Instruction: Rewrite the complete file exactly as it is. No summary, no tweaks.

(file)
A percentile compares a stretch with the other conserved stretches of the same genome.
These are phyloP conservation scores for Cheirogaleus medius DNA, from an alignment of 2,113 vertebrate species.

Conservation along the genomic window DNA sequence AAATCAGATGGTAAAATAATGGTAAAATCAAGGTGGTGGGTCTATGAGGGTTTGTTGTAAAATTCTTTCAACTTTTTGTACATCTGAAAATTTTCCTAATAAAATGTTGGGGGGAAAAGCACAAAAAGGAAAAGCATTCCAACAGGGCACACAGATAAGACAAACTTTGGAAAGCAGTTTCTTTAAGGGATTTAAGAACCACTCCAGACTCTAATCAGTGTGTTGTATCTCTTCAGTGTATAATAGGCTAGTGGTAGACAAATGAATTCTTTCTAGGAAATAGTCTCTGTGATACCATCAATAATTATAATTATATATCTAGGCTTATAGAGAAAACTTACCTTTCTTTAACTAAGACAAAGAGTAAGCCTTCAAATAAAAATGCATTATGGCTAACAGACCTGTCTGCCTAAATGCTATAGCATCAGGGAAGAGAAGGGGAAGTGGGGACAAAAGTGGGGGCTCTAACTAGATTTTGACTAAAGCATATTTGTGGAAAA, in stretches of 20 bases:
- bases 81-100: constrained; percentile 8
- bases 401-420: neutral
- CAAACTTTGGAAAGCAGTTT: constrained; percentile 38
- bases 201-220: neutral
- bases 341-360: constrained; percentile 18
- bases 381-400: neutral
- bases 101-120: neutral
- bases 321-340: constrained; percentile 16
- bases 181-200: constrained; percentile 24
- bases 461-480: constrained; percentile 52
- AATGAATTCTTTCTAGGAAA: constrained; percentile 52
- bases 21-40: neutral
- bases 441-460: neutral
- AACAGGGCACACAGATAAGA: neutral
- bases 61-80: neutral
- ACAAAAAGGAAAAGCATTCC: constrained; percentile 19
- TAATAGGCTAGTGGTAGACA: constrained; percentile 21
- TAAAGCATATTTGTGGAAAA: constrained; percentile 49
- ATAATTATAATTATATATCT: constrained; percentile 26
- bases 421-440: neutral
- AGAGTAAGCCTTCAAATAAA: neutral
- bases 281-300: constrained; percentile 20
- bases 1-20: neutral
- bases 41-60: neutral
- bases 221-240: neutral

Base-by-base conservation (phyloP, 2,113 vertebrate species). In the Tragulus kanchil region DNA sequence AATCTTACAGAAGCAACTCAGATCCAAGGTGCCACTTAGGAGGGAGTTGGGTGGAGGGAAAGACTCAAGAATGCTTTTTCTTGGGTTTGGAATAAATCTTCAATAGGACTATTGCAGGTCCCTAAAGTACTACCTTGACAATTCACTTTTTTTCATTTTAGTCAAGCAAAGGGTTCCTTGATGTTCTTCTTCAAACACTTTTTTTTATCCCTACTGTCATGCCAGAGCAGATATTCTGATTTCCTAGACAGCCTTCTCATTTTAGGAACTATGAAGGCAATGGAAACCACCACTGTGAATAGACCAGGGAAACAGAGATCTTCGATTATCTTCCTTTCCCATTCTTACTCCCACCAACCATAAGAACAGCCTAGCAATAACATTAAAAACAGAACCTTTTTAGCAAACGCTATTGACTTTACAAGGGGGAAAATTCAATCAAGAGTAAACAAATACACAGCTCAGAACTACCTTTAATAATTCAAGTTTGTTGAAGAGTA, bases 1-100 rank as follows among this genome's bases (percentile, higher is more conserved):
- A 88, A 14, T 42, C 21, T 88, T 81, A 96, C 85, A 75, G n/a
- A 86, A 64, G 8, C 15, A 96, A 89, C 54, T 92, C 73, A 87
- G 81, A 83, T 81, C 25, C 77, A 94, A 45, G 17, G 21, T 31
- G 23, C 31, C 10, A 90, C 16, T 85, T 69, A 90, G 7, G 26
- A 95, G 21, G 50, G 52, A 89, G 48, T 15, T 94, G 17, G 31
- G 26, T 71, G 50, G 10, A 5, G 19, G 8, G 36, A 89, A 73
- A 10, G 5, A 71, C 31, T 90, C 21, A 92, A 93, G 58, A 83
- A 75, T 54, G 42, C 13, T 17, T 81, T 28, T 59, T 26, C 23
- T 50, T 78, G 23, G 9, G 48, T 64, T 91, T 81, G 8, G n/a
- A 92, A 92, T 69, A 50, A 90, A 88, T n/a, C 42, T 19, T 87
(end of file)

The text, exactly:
A percentile compares a stretch with the other conserved stretches of the same genome.
These are phyloP conservation scores for Cheirogaleus medius DNA, from an alignment of 2,113 vertebrate species.

Conservation along the genomic window DNA sequence AAATCAGATGGTAAAATAATGGTAAAATCAAGGTGGTGGGTCTATGAGGGTTTGTTGTAAAATTCTTTCAACTTTTTGTACATCTGAAAATTTTCCTAATAAAATGTTGGGGGGAAAAGCACAAAAAGGAAAAGCATTCCAACAGGGCACACAGATAAGACAAACTTTGGAAAGCAGTTTCTTTAAGGGATTTAAGAACCACTCCAGACTCTAATCAGTGTGTTGTATCTCTTCAGTGTATAATAGGCTAGTGGTAGACAAATGAATTCTTTCTAGGAAATAGTCTCTGTGATACCATCAATAATTATAATTATATATCTAGGCTTATAGAGAAAACTTACCTTTCTTTAACTAAGACAAAGAGTAAGCCTTCAAATAAAAATGCATTATGGCTAACAGACCTGTCTGCCTAAATGCTATAGCATCAGGGAAGAGAAGGGGAAGTGGGGACAAAAGTGGGGGCTCTAACTAGATTTTGACTAAAGCATATTTGTGGAAAA, in stretches of 20 bases:
- bases 81-100: constrained; percentile 8
- bases 401-420: neutral
- CAAACTTTGGAAAGCAGTTT: constrained; percentile 38
- bases 201-220: neutral
- bases 341-360: constrained; percentile 18
- bases 381-400: neutral
- bases 101-120: neutral
- bases 321-340: constrained; percentile 16
- bases 181-200: constrained; percentile 24
- bases 461-480: constrained; percentile 52
- AATGAATTCTTTCTAGGAAA: constrained; percentile 52
- bases 21-40: neutral
- bases 441-460: neutral
- AACAGGGCACACAGATAAGA: neutral
- bases 61-80: neutral
- ACAAAAAGGAAAAGCATTCC: constrained; percentile 19
- TAATAGGCTAGTGGTAGACA: constrained; percentile 21
- TAAAGCATATTTGTGGAAAA: constrained; percentile 49
- ATAATTATAATTATATATCT: constrained; percentile 26
- bases 421-440: neutral
- AGAGTAAGCCTTCAAATAAA: neutral
- bases 281-300: constrained; percentile 20
- bases 1-20: neutral
- bases 41-60: neutral
- bases 221-240: neutral

Base-by-base conservation (phyloP, 2,113 vertebrate species). In the Tragulus kanchil region DNA sequence AATCTTACAGAAGCAACTCAGATCCAAGGTGCCACTTAGGAGGGAGTTGGGTGGAGGGAAAGACTCAAGAATGCTTTTTCTTGGGTTTGGAATAAATCTTCAATAGGACTATTGCAGGTCCCTAAAGTACTACCTTGACAATTCACTTTTTTTCATTTTAGTCAAGCAAAGGGTTCCTTGATGTTCTTCTTCAAACACTTTTTTTTATCCCTACTGTCATGCCAGAGCAGATATTCTGATTTCCTAGACAGCCTTCTCATTTTAGGAACTATGAAGGCAATGGAAACCACCACTGTGAATAGACCAGGGAAACAGAGATCTTCGATTATCTTCCTTTCCCATTCTTACTCCCACCAACCATAAGAACAGCCTAGCAATAACATTAAAAACAGAACCTTTTTAGCAAACGCTATTGACTTTACAAGGGGGAAAATTCAATCAAGAGTAAACAAATACACAGCTCAGAACTACCTTTAATAATTCAAGTTTGTTGAAGAGTA, bases 1-100 rank as follows among this genome's bases (percentile, higher is more conserved):
- A 88, A 14, T 42, C 21, T 88, T 81, A 96, C 85, A 75, G n/a
- A 86, A 64, G 8, C 15, A 96, A 89, C 54, T 92, C 73, A 87
- G 81, A 83, T 81, C 25, C 77, A 94, A 45, G 17, G 21, T 31
- G 23, C 31, C 10, A 90, C 16, T 85, T 69, A 90, G 7, G 26
- A 95, G 21, G 50, G 52, A 89, G 48, T 15, T 94, G 17, G 31
- G 26, T 71, G 50, G 10, A 5, G 19, G 8, G 36, A 89, A 73
- A 10, G 5, A 71, C 31, T 90, C 21, A 92, A 93, G 58, A 83
- A 75, T 54, G 42, C 13, T 17, T 81, T 28, T 59, T 26, C 23
- T 50, T 78, G 23, G 9, G 48, T 64, T 91, T 81, G 8, G n/a
- A 92, A 92, T 69, A 50, A 90, A 88, T n/a, C 42, T 19, T 87